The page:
Thrilling Days of Yesteryear has a good post on William Dieterle's film version of Stephen Vincent Benet's "The Devil and Daniel Webster." (Available on DVD only through overpriced Criterion, but worth it.) In watching the more-or-less uncut version of the film (there are a few bits that seem to be lost, hence the abrupt cut after the jury pronounces its verdict in the trial scene), you can sort of see why RKO originally chopped it down to 85 minutes: it takes a short, punchy story and inflates it with all sorts of background stuff that the story dispenses with in a few lines: why Jabez Stone sells his soul, how he sells it, what he gets in return. Audiences were, in all likelihood, fidgeting and becoming impatient to get to the trial scene that is the centerpiece of the story. Some of the best stuff in the film is in the original material, like the scenes involving Satan's designated temptress Belle. But it's not hard to see why audiences might have felt cheated that a movie version of "The Devil and Daniel Webster" seemed to be taking to long to get to the point.
Plus the film was a work of '30s-style New Deal populism that came out at a time when the issues it dealt with seemed less important than they had a few years earlier. The theme of the movie is the struggle for America's soul, between the forces of greed and every-man-for-himself-ism represented by Scratch, and the forces represented by Daniel Webster, who believes in putting honesty above personal ambition. We know Jabez Stone has gone bad when he refuses to join a union (sorry, "grange") and instead becomes a big capitalist boss, exploiting the other farmers. As Mr. Scratch's famous speech ("when the first wrong was done to the first Indian, I was there") makes clear, he is no less representative of America than Webster is, and the question, which the ending leaves open, is whether the best American values (hard work, community) will prevail over the worst (grabbing for money and power). This is all good stuff, but a couple of months after the film opened, Pearl Harbor was bombed, and even before that, American popular culture was becoming more concerned with external threats, rather than the internal threats posed by Mr. Scratch, real as those threats were. Daniel Webster stands as a movie about the best vs. the worst of America that happened to come out at the wrong time for that kind of movie; in this, it has a lot in common with another cinematically ambitious RKO production from 1941, Citizen Kane, which was also about the best vs. the worst of America (both the best and the worst embodied by one man, Kane), and also underperformed at the box office.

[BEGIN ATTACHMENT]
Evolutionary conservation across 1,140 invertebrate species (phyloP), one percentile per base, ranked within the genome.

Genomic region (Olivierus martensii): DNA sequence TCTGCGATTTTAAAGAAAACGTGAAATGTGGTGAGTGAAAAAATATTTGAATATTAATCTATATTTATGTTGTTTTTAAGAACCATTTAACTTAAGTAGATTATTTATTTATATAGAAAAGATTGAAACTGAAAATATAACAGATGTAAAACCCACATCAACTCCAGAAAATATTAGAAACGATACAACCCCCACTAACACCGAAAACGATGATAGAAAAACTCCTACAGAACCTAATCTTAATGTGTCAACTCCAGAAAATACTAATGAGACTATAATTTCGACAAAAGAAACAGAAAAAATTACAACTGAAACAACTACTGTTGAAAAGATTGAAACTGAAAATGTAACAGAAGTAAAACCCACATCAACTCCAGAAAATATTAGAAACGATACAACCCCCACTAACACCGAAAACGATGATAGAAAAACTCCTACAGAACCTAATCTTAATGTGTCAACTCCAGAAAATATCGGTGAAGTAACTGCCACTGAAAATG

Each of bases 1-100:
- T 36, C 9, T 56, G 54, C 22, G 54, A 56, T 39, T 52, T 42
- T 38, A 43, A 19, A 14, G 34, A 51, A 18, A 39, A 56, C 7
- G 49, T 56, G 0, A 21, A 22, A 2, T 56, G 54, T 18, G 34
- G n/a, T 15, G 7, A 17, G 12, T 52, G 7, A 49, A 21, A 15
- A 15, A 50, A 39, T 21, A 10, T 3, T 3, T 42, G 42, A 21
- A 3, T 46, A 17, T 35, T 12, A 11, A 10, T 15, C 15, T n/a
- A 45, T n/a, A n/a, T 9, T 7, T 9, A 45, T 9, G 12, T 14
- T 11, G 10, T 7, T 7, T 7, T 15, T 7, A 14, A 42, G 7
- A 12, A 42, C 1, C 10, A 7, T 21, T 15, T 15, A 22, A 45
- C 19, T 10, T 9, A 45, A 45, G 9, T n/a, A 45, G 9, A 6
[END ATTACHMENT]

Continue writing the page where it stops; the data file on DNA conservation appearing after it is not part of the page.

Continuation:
The print used for the DVD is about as good as we're going to get considering that many of the formerly-lost scenes had to be taken from various different sources; the superb cinematography, and Dieterle's experments with camerawork and lighting (as interesting as Welles', in their own way) come across very well. Unfortunately the soundtrack doesn't do justice to Bernard Herrmann's score -- it sounds like Criterion used too much noise-reduction, making the soundtrack kind of strident -- but at least there's an extra that analyzes the various musical themes in the picture. A great movie, well worth seeing or buying.